Ebola epidemic to trigger shortage of chocolate


Ebola epidemic may affect world's supplies of cocoa, thus causing the shortage of the raw material on the market.

Such manufacturers of confectionery products as Mars, Nestle and Mondelez International have already expressed concerns on the issue, the Vedomosti newspaper reports.

Cote d'Ivoire, which accounts for 40 percent of world production of cocoa beans, borders on  Guinea and Liberia, where the deadly infection is raging. Nestle, Mars and Hershey have their plantations in Cote d'Ivoire. Another country in West African - Ghana - grows 20 percent of cocoa beans. In total, the cocoa producers in West Africa that found themselves in the center of Ebola epidemic account for 70 percent of world production of cocoa beans.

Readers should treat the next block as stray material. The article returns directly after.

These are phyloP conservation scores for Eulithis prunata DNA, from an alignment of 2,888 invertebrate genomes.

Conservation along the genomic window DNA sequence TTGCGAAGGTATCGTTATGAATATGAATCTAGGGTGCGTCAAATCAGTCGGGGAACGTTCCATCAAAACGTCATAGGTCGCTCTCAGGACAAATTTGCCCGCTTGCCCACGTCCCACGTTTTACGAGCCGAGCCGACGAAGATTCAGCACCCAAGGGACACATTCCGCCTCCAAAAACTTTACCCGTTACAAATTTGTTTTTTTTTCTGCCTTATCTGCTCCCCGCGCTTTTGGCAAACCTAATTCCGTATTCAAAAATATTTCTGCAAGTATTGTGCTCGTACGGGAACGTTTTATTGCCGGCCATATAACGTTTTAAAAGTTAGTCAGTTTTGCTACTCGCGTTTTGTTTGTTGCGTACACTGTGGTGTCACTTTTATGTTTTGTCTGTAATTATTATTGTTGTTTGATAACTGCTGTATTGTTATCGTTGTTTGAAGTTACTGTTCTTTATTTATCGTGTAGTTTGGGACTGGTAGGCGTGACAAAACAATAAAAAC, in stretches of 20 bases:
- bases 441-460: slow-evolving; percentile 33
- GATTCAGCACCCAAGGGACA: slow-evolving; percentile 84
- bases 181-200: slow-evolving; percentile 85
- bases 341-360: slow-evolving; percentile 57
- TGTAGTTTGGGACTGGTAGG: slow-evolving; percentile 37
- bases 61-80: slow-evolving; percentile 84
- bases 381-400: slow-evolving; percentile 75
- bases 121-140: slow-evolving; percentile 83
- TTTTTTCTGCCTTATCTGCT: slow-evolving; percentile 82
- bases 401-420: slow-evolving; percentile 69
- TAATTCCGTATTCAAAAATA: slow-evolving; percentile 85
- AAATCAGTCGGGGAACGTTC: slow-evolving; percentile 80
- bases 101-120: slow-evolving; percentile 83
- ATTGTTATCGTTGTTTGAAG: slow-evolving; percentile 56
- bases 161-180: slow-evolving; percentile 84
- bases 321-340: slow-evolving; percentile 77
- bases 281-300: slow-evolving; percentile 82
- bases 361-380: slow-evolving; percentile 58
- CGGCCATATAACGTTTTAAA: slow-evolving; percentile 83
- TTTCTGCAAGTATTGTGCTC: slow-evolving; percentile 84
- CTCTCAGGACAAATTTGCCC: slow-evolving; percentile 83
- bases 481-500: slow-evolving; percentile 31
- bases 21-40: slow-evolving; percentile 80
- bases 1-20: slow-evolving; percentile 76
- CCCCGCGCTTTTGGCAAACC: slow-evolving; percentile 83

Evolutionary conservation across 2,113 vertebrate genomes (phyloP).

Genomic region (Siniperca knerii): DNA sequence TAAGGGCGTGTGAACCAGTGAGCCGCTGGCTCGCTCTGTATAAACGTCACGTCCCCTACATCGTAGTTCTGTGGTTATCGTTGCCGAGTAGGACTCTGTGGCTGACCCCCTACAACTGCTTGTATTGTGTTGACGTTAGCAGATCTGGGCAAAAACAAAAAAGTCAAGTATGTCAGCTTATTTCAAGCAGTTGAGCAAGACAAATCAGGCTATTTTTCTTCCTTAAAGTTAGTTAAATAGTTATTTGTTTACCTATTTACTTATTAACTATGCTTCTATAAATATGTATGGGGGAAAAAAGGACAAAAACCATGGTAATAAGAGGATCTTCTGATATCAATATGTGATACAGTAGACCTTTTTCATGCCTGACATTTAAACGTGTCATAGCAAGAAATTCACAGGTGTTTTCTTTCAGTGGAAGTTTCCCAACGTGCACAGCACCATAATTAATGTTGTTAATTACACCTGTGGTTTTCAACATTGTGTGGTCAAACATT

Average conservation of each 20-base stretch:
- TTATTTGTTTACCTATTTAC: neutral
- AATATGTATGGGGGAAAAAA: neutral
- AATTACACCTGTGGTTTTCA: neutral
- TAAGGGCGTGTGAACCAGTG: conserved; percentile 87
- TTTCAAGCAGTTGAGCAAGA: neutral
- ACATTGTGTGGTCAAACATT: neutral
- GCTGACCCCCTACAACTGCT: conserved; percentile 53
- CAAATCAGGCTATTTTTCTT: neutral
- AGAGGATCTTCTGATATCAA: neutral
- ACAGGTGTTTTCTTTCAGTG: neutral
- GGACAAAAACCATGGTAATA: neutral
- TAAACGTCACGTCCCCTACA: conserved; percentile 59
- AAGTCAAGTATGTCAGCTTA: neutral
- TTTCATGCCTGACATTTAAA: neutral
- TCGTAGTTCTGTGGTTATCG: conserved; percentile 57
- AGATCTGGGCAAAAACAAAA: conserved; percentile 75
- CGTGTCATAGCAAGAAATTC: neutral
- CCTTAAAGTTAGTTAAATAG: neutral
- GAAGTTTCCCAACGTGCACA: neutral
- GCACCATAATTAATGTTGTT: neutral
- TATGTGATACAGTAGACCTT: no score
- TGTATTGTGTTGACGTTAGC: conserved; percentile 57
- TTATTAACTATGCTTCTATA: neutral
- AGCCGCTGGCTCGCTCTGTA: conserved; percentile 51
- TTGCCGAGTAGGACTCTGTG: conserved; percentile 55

Farmers grow cocoa beans on tiny plots of land and sell them to dealers, who visit their farms themselves and then sell the harvest for export. Restrictions on movement and quarantine will thus isolate millions of farmers and block supplies of cocoa beans to world's largest chocolate makers.

Three-month futures for cocoa beans on the New York ICE rose sharply in the second half of September, having reached the maximum in 3.5 years on September 24 - $ 3,371 / ton of cocoa beans. The harvest season, which began on October 1, pushed the prices down a bit -  they fell by 7 percent to $3,134 per ton.

Russia is one of the world's largest importers of cocoa. Last year, the cocoa crop made up 3.9 million tons, of which Russia imported 188,000 tons of cocoa beans and cocoa products. According to ICCO, Russia is among 20 largest consumers of cocoa beans. 


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Author`s name Editorial Team